Another area that is crying out for improvement is the ticketing experience. Why should fans have to buy the same seat for a season and sit next to the same people every game? Shouldn’t the experience of buying a ticket be much more akin to that offered by leaders in the retail sector rather than the clunky and uninspiring ticketing websites that we are used to? In a post-COVID world with potentially lower disposable incomes, shouldn’t fans have greater options for how they pay for their tickets? Companies such as FEVO, who are turning the e-commerce process into a social experience, are especially well suited to changing the ticketing experience, by enabling fans to buy with their friends and for teams to reward the fans that organise groups of their friends.

Equally, teams will need to segment their fans and audiences. Fans have different lives away from the teams they support, the level of “fandom” differs between individual fans, they respond differently to different types of content and they will want communication in different channels. All of this requires sports organisations to have a much more nuanced and detailed understanding of each fan if they are going to improve their commercial operations. For content owners, companies such as Covatic are providing a unique view of each fan’s day, identifying “windows of opportunity” which are best to deliver content to fans resulting in higher engagement rates and higher completion rates.

Another area of the commercial operation that is going to have to change, is the approach to partnership sales and activation. Not least because the pandemic has created winners and losers of entire industries. How many airlines can now afford a major spend on a high profile sponsorship? The challenge will lie in meeting the needs of different industries and providing brand managers with the tools to make smart decisions when all budgets will be under greater scrutiny. The standard term sheet of stadium based assets, such as signage and hospitality isn’t viable, while many digital assets that have previously been given little value should now become important.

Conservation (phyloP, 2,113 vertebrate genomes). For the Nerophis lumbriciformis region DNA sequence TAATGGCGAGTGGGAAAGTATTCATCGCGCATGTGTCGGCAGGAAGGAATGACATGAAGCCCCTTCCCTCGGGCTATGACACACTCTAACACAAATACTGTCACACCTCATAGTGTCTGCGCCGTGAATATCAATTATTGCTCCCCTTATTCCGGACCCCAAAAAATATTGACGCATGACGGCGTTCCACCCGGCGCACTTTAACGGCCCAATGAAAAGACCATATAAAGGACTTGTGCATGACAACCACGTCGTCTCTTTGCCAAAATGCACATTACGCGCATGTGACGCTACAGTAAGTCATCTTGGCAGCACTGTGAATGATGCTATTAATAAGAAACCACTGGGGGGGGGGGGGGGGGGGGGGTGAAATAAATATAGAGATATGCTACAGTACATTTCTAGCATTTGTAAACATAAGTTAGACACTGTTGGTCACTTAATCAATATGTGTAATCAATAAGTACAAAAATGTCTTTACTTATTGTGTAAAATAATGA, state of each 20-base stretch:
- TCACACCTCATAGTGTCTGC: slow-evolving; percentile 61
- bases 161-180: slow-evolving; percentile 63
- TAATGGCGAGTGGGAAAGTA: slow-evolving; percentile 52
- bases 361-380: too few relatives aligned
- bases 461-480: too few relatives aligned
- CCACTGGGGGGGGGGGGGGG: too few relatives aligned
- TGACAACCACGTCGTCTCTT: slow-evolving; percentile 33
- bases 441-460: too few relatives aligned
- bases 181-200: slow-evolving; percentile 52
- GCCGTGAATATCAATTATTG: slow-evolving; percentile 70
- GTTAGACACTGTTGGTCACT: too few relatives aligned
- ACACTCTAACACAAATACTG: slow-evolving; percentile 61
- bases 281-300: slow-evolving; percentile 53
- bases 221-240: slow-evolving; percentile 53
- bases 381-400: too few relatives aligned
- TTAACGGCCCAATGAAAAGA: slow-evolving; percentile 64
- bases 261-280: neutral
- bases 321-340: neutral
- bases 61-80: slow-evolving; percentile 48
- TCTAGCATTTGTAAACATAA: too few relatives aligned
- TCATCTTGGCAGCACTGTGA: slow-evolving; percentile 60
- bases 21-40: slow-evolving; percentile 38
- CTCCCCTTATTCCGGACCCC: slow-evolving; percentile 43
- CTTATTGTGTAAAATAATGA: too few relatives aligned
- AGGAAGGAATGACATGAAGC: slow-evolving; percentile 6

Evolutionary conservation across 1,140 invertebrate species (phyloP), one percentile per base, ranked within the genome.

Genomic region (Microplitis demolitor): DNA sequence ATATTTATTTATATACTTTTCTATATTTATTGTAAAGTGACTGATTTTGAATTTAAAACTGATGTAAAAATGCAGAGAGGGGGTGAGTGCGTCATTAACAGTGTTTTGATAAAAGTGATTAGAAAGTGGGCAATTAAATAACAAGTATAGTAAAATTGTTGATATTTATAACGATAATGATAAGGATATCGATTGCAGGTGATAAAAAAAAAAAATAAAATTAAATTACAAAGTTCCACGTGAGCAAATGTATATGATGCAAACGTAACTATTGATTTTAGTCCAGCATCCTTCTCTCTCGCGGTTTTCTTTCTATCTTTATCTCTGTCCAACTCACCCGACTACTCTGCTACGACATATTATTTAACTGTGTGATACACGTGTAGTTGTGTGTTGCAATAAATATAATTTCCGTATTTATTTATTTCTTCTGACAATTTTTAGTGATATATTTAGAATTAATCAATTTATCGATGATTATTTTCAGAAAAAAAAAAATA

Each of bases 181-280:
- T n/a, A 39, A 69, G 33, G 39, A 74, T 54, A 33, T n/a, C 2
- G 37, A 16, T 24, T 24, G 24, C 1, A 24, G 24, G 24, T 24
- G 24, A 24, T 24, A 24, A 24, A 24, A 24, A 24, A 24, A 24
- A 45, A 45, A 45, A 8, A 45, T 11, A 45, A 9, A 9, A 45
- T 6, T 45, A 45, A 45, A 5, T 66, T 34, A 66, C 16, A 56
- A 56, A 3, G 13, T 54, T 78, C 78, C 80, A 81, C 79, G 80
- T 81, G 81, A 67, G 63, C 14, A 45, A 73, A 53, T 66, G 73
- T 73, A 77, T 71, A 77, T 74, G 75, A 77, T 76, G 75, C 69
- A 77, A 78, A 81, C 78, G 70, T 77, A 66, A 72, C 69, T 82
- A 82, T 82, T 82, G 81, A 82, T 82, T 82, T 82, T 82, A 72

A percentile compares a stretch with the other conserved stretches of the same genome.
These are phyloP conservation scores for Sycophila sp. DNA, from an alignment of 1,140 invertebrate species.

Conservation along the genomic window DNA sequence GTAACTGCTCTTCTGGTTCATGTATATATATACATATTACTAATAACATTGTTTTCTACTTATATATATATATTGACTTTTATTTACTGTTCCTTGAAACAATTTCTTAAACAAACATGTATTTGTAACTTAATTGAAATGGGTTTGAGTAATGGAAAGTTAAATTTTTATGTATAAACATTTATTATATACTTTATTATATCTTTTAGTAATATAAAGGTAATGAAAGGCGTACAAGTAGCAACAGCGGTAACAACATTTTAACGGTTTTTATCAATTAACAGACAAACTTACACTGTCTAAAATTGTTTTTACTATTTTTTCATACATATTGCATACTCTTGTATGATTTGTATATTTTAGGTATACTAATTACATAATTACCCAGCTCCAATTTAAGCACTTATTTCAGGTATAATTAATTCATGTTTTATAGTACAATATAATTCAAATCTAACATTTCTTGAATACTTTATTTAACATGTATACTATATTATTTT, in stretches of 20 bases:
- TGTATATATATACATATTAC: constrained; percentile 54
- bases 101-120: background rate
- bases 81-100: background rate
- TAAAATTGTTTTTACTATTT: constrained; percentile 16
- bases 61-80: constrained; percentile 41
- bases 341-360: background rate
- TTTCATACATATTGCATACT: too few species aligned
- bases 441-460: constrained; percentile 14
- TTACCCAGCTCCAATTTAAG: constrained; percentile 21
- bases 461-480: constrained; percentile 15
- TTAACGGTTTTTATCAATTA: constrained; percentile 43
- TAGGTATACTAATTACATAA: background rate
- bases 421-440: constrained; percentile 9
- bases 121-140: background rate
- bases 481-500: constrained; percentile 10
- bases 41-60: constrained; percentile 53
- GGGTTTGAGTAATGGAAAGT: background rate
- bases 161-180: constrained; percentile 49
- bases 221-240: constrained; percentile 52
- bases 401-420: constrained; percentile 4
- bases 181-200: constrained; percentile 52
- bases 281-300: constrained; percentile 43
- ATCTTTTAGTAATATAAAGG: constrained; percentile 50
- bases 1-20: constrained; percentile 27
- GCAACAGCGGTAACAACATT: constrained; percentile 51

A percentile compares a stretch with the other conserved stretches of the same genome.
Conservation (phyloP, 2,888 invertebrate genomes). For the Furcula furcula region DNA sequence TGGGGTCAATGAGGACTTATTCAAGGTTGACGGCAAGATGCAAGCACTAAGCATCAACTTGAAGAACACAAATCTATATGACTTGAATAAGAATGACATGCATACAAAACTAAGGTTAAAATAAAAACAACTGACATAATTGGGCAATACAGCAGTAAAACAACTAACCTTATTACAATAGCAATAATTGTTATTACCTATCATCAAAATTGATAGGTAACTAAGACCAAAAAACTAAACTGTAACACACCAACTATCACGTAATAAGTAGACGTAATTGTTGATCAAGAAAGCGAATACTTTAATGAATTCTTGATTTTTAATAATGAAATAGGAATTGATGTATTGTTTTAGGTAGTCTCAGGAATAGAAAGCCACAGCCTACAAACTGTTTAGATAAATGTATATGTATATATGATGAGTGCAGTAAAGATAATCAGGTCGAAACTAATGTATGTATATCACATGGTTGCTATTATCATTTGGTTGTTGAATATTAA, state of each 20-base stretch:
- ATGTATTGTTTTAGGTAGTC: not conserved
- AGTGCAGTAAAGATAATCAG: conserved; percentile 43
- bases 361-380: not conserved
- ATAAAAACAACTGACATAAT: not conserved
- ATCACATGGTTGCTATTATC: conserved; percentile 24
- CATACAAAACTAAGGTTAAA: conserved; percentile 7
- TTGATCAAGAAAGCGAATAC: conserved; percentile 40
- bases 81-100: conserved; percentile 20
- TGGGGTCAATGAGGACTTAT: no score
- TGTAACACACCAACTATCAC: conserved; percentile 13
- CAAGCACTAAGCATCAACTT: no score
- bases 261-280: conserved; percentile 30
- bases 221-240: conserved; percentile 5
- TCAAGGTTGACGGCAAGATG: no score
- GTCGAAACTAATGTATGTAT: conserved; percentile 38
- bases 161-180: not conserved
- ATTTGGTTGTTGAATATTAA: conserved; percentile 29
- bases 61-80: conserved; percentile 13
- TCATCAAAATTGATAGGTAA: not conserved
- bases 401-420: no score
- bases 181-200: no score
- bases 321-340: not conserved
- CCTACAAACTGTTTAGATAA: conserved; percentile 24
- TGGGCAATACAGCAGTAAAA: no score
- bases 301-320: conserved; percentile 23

This means that teams and leagues are going to have to develop new ways to sell partnerships and show value to the sponsors that they are selling to. Teams are going to need more than the tired “equivalent media values”. They are going to need to be able to evidence segmented fan data, making it clear which fans are relevant to a specific sponsor. This means showing what content they engage with, what platforms they use, how many of them there are, what other brands these people engage with and how they buy the sponsor’s products or a competitor product. For example, Dallas-based Pumpjack integrates multiple data sources into a “customer data platform” that provides teams and leagues with a complete view of the activities of each fan. This enables them to present potential partners with a much clearer idea about which fans will be relevant to that sponsor, to understand their activities and potential value to each sponsor, as well as the best ways to engage with them.

At Sports Loft, one of our focus areas is the technologies that will help improve a team or league’s commercial operations. So, if you are working in a team or league’s commercial function, get in touch as we can show you the companies that you should be looking at as you navigate the changes facing the industry. Equally, if you are a tech startup that can help in this area, we’d love to talk to you.

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Teams and leagues will need to invest in tools to help them work more effectively and offer better experiences to fans, rather than viewing such tools as a “nice to have”.'